Be very careful when judging a school by it's pass/fail rate. A more accurate indicator may be the average mean. I sat through a presentation by the NBOME last year and they had anonymous rankings of the schools and demographics, the schools themselves were of course unlabeled. The school with the highest pass rate was actually like #12 in terms of average mean, which lots of people passed, but few actually did really well. The school with the highest mean was like #7 or 8 in terms of pass rate, which meant many did well, but some failed also... more of a wide-spread curve.dodo24 said:does anyone know nycom's first time passing rate for the comlex????????????????
It's well known at the school, administration and faculty have not kept it a secret. This year, they introduced more PBL style active learning into the second and first year curricululm, hoping to avoid so many failures again. The new Dean just announced that officially, classroom attendance is no longer mandatory, and there will be more self-guided, independent learning (watch the prerrecorded lectures on your own, read more textbooks, spend less time physically in the classroom).Source?
And this thread is from 2005...
Your curriculum may change even more, so the only advice I can give you first and foremost is: be organized, and reference board review books here and there as you go along, but don't make it a priority in first year because obviously you need to pass your courses first.Do you have any advice for students in the entering class of 2013?
Thank you for all of this information. Im glad classes are no longer mandatory. I will get all the prep books early and start to review them.Your curriculum may change even more, so the only advice I can give you first and foremost is: be organized, and reference board review books here and there as you go along, but don't make it a priority in first year because obviously you need to pass your courses first.
Everyone has different opinions on how to study for boards so I will just say don't even think about that at this point, too soon. Except, it's nice to get a First Aid book just to keep it handy and reference throughout the year, but obviously the notes your professors give you should always supersede any other info. in terms of passing NYCOM exams and getting a question correct.
There is a new dean that was just installed a month ago so time will tell how further the curriculum will change and how that will impact board scores. NYCOM is not easy but if you manage your time really well, stay organized, and study hard you should be okay for doing well at the school. As for boards, I think the USMLE is very popular at the school but what people don't realize is that COMLEX and USMLE are different tests and need to be approached differently...you can kill the USMLE but if you fail the COMLEX, well, you're screwed lol. So, maybe so many people failed last year because they were preparing more for USMLE but not the COMLEX? Not sure. Either way, don't worry about board studying now. Again, be organized at school and reference First Aid to get familiar with it if you have time. If not, don't stress it. As people always told me, no point in studying for boards too early if you can't pass the classes first.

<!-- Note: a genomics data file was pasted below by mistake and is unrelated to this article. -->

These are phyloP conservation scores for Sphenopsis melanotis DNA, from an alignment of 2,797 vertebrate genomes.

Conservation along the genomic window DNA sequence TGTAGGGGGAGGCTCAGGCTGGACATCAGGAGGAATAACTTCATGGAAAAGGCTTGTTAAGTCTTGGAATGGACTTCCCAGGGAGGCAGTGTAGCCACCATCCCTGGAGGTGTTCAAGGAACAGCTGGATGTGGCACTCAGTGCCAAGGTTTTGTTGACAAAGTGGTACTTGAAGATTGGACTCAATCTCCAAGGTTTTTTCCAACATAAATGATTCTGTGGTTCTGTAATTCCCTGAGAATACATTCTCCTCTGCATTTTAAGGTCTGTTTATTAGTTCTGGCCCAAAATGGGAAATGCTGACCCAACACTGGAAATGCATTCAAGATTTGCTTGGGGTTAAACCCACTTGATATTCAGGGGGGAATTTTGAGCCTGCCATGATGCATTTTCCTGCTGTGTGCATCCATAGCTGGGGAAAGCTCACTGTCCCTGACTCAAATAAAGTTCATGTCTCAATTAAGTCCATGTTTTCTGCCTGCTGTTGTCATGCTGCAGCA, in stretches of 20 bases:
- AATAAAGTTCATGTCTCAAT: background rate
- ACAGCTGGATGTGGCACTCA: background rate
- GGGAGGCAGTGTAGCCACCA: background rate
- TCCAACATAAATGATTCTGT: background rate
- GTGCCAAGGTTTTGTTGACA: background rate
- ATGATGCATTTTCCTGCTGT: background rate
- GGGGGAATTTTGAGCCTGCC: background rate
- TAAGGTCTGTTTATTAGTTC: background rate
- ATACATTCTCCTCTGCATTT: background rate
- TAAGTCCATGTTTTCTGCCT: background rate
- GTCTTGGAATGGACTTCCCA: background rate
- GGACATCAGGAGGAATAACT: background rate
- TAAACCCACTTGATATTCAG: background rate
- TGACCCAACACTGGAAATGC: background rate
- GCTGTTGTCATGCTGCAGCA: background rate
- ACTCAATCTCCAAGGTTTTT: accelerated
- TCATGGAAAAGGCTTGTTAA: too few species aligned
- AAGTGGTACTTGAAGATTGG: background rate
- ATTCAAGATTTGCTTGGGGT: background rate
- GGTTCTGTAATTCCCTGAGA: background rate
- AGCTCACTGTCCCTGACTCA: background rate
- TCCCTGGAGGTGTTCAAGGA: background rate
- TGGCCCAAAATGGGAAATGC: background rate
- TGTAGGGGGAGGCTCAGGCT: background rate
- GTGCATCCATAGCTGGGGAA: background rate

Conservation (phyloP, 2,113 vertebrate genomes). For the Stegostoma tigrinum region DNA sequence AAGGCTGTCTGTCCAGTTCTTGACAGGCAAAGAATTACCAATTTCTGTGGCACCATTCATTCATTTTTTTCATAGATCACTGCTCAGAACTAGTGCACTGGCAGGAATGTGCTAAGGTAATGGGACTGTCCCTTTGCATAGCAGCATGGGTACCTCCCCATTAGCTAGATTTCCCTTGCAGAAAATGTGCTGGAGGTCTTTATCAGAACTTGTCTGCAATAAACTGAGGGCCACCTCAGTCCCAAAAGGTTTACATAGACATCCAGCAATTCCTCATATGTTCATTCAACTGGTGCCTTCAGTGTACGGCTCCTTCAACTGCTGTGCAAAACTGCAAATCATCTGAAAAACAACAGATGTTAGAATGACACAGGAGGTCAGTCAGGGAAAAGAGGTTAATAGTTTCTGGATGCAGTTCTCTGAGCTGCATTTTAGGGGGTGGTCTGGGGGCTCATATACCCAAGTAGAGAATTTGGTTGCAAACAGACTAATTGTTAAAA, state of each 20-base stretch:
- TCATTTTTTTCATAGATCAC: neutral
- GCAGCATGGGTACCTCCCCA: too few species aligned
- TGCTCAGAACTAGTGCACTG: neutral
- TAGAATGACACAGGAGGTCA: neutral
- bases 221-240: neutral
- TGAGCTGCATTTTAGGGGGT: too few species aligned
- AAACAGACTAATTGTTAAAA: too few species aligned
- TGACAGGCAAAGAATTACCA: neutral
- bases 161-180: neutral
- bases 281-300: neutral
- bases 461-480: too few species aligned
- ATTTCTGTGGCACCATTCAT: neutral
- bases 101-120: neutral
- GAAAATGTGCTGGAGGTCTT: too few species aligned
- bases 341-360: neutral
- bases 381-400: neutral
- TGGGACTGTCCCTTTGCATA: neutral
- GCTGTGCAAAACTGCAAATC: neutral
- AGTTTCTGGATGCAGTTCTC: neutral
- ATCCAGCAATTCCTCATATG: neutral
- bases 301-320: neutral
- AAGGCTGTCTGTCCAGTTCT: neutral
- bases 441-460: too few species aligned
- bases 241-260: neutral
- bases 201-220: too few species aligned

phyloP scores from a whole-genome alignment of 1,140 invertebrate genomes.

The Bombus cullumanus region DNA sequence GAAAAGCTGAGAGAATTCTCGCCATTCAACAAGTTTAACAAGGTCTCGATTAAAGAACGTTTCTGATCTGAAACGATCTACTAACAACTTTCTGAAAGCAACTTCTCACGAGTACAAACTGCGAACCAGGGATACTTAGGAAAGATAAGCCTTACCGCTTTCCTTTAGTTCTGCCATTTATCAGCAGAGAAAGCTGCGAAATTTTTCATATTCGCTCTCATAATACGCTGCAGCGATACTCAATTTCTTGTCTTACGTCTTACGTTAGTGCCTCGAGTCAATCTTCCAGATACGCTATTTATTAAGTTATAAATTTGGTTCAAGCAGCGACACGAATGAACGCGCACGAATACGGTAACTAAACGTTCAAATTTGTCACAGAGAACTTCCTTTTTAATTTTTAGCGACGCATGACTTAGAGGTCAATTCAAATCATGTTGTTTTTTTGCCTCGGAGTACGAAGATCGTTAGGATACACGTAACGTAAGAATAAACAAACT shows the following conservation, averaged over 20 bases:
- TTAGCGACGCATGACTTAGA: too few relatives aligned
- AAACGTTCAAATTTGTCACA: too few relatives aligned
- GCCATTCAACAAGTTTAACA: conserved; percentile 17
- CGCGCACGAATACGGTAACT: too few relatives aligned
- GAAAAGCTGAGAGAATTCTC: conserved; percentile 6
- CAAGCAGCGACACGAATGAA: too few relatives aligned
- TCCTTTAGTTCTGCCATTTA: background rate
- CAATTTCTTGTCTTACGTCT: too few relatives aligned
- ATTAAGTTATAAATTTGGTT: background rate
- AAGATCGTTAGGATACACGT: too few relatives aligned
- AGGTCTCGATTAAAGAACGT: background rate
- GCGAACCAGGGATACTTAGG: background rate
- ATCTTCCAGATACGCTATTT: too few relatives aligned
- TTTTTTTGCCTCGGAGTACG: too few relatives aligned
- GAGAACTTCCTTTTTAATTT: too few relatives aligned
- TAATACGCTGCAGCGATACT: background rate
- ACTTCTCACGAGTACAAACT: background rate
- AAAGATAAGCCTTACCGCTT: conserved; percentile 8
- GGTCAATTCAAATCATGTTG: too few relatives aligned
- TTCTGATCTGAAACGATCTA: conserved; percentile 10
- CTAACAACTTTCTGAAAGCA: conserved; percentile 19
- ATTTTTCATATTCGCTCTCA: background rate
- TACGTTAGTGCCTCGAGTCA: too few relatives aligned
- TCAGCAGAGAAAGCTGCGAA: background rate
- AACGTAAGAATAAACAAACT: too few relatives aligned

Hopefully the new dean will make positive changes and the pass rate will be higher once again.
I heard that nationally, the board pass rate was low this past year. Did anyone else hear that? It's interesting that NYCOM did away with their attendance policy. Other schools that had a low pass rate did the opposite. They're now requiring attendance.It's well known at the school, administration and faculty have not kept it a secret. This year, they introduced more PBL style active learning into the second and first year curricululm, hoping to avoid so many failures again. The new Dean just announced that officially, classroom attendance is no longer mandatory, and there will be more self-guided, independent learning (watch the prerrecorded lectures on your own, read more textbooks, spend less time physically in the classroom).
I don't know why so many people failed the boards in the Class of 2014 but it's no secret that NYCOM's preclinical years are rough and too detail-oriented, and they "do not teach to the boards." NYCOM refuses to do what other schools have begun doing, which is do away with Professor-written exams and move toward NBME/NBOME style exams, which actually test a student on relevant information and hence prepare one for the boards.
thanks for the info, do you recommend taking both usmle and comlex? what are you looking to go into if you dont mind me asking?Hey all. I'm in the class of 2014 and thought I'd give my piece. I really enjoyed my pre-clinical years at NYCOM. I felt like a learned so much and felt well prepared from the material we learned in school.
That being said I probably studied like crazy the first two years and also learned a ton of new things while studying for boards.
But overall I was satisfied with the education that nycom gave me. Remember you have to work hard to learn medicine, you have to put a ton of work in to be successful
There were alot of failures this year, yes I heard it was 40. However there were consistently many failures in my class throughout the pre-clinical years. Many students were speculating it was due to the disparity to the type of students that were in my class. A ton of gunners vs a ton of slackers. Whatever it is I cannot blame nycom's education for anyone's failures i feel Nycom trained me well.
That being said
First aid step 1, pathoma, goljan audio and Uworld were the only resources I added to what I learned from NYCOM and felt very comfortable and did well on both comlex and usmle.
Take usmle first, take one day off, then just do savarese for 3 days max and take comlex and you'll be golden.